I love this¬†At Rainbows End¬†card, priced at ¬£2.50. The beautiful background reminds me of holidays spent in Ibiza. It’s got that hippie vibe to it and I love it:

Also, check out this gorgeous moon and stars pendant priced at £25.00:

Sharon writes that “These beautiful handmade wirework pendants make perfect gifts for the lady in your life, what better way to show her you love her like giving her the moon and stars?” She’s right. I would love one of these in my Christmas stocking!

From Felt Treasured:

Claire, who runs Felt Treasured, crafts whilst caring for her husband who has heart failure, COPD and pulmonary hypertension. She has also recently been diagnosed with fibromyalgia.

I’m absolutely in love with Claire’s Christmas Decorations! Take, for example, the¬†Pack of 2 Christmas Owls¬†priced at ¬£7.95:

Or her cute Mouse/ Rat Fairy Decoration:

Priced at £9.95, is approximately 17 cm tall and has been lovingly given sparkly wings and a silver star.

From Alycraft Book Folds:

Alycraft Book Folds, is run by Alyson who crafts with Rheumatoid Arthritis, Fibromyalgia and Osteoporosis.

My most favourite item in her shop is this Unicorn Magic Book Fold, priced at £35.00:

Or, are you looking for something truly unique to give a loved one this Christmas? What about a¬†stationery set¬†using your loved one’s favourite book title for just ¬£23.00?

This is such a clever idea!

From By Samantha Webb:

By Samantha Webb is the place to go to if you want a cute teddy bear. Samantha crafts with Rheumatoid Arthritis and Anxiety Disorder.

Lonnie¬†has got to be one of the cutest bears I’ve seen!

Priced at ¬£129.00, Lonnie is made with beautiful dusty pink mohair and has cotter pin joints and glass eyes and¬†a pink bow around her neck with her little bells. Samantha writes that “Lonnie¬†loves the springtime, she wants to grow roses some day and spend her days tending the garden. She would love a home with someone who loves florals too.”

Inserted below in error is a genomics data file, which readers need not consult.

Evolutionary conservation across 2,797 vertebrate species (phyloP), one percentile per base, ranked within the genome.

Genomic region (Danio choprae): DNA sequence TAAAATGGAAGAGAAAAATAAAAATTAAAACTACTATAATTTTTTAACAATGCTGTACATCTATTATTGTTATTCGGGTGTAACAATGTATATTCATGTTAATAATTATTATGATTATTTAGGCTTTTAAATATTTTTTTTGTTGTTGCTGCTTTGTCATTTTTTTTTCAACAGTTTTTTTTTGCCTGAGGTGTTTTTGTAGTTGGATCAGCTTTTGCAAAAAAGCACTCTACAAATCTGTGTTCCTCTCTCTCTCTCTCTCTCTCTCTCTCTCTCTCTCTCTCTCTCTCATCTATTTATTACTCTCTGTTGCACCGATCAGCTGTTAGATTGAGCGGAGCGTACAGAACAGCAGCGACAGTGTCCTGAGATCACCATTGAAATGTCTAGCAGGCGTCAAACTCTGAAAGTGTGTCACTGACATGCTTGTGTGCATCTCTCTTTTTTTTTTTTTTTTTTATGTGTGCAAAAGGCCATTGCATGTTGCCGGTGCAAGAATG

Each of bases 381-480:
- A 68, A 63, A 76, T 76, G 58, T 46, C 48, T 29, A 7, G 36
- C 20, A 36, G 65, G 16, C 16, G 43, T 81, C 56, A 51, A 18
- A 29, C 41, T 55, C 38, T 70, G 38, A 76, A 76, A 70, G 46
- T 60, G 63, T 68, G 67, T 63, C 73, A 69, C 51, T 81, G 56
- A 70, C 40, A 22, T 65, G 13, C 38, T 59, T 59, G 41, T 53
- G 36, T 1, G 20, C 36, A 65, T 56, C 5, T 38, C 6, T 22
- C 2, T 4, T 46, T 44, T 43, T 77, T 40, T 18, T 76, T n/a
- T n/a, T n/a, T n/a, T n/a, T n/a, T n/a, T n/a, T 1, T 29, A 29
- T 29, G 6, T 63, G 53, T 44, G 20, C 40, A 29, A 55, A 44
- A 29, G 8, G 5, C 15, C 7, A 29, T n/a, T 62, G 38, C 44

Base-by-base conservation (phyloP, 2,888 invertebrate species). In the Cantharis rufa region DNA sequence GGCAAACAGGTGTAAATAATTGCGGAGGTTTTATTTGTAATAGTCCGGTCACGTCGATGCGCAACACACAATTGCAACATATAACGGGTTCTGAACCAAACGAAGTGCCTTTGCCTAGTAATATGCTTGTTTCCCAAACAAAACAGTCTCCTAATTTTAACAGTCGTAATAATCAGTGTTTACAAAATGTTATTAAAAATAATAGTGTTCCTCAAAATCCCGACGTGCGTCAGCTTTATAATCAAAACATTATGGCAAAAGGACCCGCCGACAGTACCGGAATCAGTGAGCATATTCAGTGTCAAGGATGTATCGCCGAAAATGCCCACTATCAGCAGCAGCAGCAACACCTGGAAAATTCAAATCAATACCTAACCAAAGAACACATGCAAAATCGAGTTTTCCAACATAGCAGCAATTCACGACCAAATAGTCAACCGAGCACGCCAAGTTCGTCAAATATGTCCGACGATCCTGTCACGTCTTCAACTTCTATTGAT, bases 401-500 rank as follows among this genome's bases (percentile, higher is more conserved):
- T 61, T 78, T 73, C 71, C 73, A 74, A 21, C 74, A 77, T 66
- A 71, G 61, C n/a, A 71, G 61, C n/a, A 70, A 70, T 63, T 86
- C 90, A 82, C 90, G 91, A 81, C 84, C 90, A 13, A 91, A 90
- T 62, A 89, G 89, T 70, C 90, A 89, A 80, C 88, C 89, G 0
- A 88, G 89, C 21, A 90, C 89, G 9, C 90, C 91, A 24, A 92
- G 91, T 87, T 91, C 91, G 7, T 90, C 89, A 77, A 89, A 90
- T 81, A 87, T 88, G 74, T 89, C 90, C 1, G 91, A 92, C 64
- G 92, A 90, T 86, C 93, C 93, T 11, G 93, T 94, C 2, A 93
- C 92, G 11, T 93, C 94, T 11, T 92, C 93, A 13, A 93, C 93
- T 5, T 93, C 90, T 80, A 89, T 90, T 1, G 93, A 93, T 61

Equally as cute is Edmund the Sleepy Bear, at £29.00:

I think me and Edmund would get on quite well as, like me, he “is so sleepy he can hardly keep his eyes open. If only he could find a comfy spot to lay down his little head and dream about chocolate and strawberries, he would be the happiest little bear in the world.” Me too!

As you can see, the lovely people at¬†Conscious Crafties¬†are amazingly talented people who craft despite all the struggles they face. Why don’t you consider giving one of their beautiful handmade gifts as presents this Christmas? You won’t be disappointed!


With Thanks to Karen Thomas, founder of Conscious Crafties, and all the lovely talented people who agreed to take part. You rock!


With thanks to smborkowski6 on for the featured image.


Chronic illness – Learning not to smile and say the lie that is, “I’m fine.”

I read an excellent article yesterday, written by Katie Willard Virant and published on the Psychology Today site, in which she argues that those of us with chronic illness can learn a lot from the #MeToo Movement. You can find the article here.

She asks, “Can we learn from the bravery of the #metoo participants and speak of our painful experiences in a world where many wish we would stay silent?”

Yes, we must learn to find our voices and share our stories. We must learn to stand up and shout “Chronic Illness? Yeah, #MeToo.”

Except…I won’t. Not yet.

The truth is, I’m just not that strong enough. It takes so much effort sometimes to just to get through the day, without sticking my head over the parapet to say, “Yeah, #MeToo.”

we should all be able to stand up, to tell our stories

Don’t get me wrong, I strongly believe that we should all be able to stand up, to tell our stories and, most importantly, be listened to.

But, I’m just not that strong enough. Not Yet.